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Welding fumes and lung cancer: a meta-analysis of case-control and cohort studies
  1. Manoj Kumar Honaryar1,2,3,
  2. Ruth M Lunn4,
  3. Danièle Luce5,
  4. Wolfgang Ahrens6,
  5. Andrea ’t Mannetje7,
  6. Johnni Hansen8,
  7. Liacine Bouaoun1,
  8. Dana Loomis1,9,
  9. Graham Byrnes1,
  10. Nadia Vilahur1,10,
  11. Leslie Stayner11,
  12. Neela Guha1,12
  1. 1 International Agency for Research on Cancer, Lyon, France
  2. 2 Service de médcine et addictologie, Centre Hospitalier des Quatre Villes (CH4V), Saint-Cloud et Sèvres, France
  3. 3 Ecole des hautes études en santé publique (EHESP), Paris, France
  4. 4 National Institute of Environmental Health Sciences, Durham, North Carolina, USA
  5. 5 Univ Rennes, Inserm, EHESP, Irset (Institut de recherche en santé, environnement et travail) - UMR_S 1085, Pointe-à-Pitre, France
  6. 6 Leibniz Institute for Prevention Research and Epidemiology - BIPS, Bremen, Germany
  7. 7 Centre for Public Health Research, Massey University, Wellington, New Zealand
  8. 8 Danish Cancer Society Research Center, København, Denmark
  9. 9 University of Nevada, Reno, Reno, Nevada, USA
  10. 10 European Commission, Italy
  11. 11 Division of Epidemiology and Biostatistics, University of Illinois, School of Public Health, Chicago, Illinois, USA
  12. 12 Office of Environmental Health Hazard Assessment, California Environmental Protection Agency, Oakland, California, USA
  1. Correspondence to Dr Neela Guha, California Environmental Protection Agency; neela{at}berkeley.edu

Abstract

Background An estimated 110 million workers are exposed to welding fumes worldwide. Welding fumes are classified by the International Agency for Research on Cancer as carcinogenic to humans (group 1), based on sufficient evidence of lung cancer from epidemiological studies.

Objective To conduct a meta-analysis of case-control and cohort studies on welding or exposure to welding fumes and risk of lung cancer, accounting for confounding by exposure to asbestos and tobacco smoking.

Methods The literature was searched comprehensively in PubMed, reference lists of relevant publications and additional databases. Overlapping populations were removed. Meta-relative risks (mRRs) were calculated using random effects models. Publication bias was assessed using funnel plot, Eggers’s test and Begg’s test.

Results Forty-five studies met the inclusion criteria (20 case-control, 25 cohort/nested case-control), which reduced to 37 when overlapping study populations were removed. For ‘ever’ compared with ‘never’ being a welder or exposed to welding fumes, mRRs and 95% CIs were 1.29 (1.20 to 1.39; I2=26.4%; 22 studies) for cohort studies, 1.87 (1.53 to 2.29; I2=44.1%; 15 studies) for case-control studies and 1.17 (1.04 to 1.38; I2=41.2%) for 8 case-control studies that adjusted for smoking and asbestos exposure. The mRRs were 1.32 (95% CI 1.20 to 1.45; I2=6.3%; 15 studies) among ‘shipyard welders’, 1.44 (95% CI 1.07 to 1.95; I2=35.8%; 3 studies) for ‘mild steel welders’ and 1.38 (95% CI 0.89 to 2.13; I2=68.1%; 5 studies) among ‘stainless steel welders’. Increased risks persisted regardless of time period, geographic location, study design, occupational setting, exposure assessment method and histological subtype.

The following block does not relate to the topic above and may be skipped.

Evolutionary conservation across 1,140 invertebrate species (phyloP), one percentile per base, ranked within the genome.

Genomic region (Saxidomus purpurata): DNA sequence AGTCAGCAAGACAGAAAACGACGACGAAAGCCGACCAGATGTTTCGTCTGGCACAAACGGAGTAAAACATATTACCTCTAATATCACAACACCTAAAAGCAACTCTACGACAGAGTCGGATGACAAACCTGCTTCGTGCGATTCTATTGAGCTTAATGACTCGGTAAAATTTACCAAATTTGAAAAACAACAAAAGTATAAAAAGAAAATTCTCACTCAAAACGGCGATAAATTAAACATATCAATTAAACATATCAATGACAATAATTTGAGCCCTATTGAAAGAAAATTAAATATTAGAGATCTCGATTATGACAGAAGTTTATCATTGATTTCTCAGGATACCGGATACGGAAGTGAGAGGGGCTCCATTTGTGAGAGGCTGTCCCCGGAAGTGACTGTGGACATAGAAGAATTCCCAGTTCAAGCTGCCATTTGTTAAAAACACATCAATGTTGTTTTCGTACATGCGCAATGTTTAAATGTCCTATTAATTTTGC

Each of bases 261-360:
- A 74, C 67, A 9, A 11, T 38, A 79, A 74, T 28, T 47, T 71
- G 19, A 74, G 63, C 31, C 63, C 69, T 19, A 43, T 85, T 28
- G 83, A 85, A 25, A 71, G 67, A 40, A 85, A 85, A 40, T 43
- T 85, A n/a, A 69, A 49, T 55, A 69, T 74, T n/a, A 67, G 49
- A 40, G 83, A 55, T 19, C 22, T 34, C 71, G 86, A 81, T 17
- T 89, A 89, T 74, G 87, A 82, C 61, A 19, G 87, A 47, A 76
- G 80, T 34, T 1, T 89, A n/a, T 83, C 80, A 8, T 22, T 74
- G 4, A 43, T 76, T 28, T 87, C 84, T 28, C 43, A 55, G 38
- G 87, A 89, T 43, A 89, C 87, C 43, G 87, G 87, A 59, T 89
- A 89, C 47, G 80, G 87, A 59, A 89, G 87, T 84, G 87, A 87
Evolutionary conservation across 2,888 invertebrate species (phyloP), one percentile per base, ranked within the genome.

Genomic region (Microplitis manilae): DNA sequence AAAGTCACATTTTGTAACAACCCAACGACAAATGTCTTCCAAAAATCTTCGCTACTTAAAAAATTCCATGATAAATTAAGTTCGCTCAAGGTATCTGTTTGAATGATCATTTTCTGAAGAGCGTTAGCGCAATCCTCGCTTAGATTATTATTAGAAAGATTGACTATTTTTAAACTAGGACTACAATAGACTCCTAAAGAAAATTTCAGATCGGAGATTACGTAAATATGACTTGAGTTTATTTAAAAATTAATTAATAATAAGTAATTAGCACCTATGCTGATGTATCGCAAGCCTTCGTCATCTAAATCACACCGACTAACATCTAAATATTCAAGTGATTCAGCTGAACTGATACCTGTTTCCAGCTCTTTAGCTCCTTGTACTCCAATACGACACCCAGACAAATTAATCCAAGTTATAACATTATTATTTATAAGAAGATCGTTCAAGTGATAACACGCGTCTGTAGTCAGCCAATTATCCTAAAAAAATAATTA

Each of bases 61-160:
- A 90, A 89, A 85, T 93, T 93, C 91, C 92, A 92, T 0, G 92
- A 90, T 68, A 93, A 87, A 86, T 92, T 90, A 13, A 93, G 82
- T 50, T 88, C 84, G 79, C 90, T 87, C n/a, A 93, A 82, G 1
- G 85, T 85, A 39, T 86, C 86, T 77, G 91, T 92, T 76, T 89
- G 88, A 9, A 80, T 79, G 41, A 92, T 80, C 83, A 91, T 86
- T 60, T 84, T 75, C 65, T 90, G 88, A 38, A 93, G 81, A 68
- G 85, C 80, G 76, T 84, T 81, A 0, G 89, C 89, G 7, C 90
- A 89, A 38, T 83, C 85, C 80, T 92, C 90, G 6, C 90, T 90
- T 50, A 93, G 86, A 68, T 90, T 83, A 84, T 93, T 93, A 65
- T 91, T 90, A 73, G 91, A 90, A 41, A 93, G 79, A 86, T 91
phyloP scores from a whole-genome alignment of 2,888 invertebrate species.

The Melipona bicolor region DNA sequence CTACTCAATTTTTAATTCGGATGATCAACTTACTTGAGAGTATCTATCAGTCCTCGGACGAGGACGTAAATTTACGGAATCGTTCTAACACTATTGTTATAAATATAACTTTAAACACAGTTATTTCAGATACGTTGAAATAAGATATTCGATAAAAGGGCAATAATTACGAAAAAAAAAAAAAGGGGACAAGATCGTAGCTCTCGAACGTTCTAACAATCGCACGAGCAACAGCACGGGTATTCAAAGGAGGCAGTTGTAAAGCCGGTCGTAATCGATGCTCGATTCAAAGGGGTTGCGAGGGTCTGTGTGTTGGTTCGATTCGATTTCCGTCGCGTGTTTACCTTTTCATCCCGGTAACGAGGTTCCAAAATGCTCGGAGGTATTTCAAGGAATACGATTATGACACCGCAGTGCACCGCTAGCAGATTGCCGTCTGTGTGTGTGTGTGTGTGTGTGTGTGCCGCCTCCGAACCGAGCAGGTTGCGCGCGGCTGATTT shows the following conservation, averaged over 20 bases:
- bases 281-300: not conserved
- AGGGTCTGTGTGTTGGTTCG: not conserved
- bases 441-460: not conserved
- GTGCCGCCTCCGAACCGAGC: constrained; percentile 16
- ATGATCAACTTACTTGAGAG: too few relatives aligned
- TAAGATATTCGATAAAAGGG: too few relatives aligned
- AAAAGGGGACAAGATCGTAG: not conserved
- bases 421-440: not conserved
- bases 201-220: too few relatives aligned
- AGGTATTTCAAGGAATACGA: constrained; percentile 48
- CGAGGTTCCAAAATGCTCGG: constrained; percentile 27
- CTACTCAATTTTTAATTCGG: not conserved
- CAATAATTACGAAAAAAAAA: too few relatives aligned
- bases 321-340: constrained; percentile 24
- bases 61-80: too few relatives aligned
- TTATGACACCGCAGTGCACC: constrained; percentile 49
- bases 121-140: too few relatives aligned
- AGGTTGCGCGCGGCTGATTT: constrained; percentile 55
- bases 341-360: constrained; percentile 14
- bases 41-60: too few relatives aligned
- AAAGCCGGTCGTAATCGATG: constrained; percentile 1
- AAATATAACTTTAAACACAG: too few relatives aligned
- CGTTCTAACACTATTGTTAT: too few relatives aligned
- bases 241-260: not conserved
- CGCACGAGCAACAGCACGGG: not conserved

Conclusions These results support the conclusion that exposure to welding fumes increases the risk of lung cancer, regardless of the type of steel welded, the welding method (arc vs gas welding) and independent of exposure to asbestos or tobacco smoking.

  • meta-analysis
  • meta-regression
  • lung cancer
  • welding
  • welding fumes
  • mild steel welding
  • stainless steel welding
  • arc welding
  • gas welding
  • exposure-effect analysis
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Footnotes

  • Contributors NG designed the analysis plan in collaboration with all other coauthors. MKH, RL, DL, WA extracted data from original manuscripts. MKH, LB, GB conducted the data analysis. All authors made substantial contributions to the conception or design of the work; or the acquisition, analysis or interpretation of data for the work; AND drafting the work or revising it critically for important intellectual content; AND final approval of the version to be published; AND agree to be accountable for all aspects of the work in ensuring that questions related to the accuracy or integrity of any part of the work are appropriately investigated and resolved.

  • Funding The authors have not declared a specific grant for this research from any funding agency in the public, commercial or not-for-profit sectors.

  • Competing interests None declared.

  • Provenance and peer review Not commissioned; externally peer reviewed.

  • Patient consent for publication Not required.

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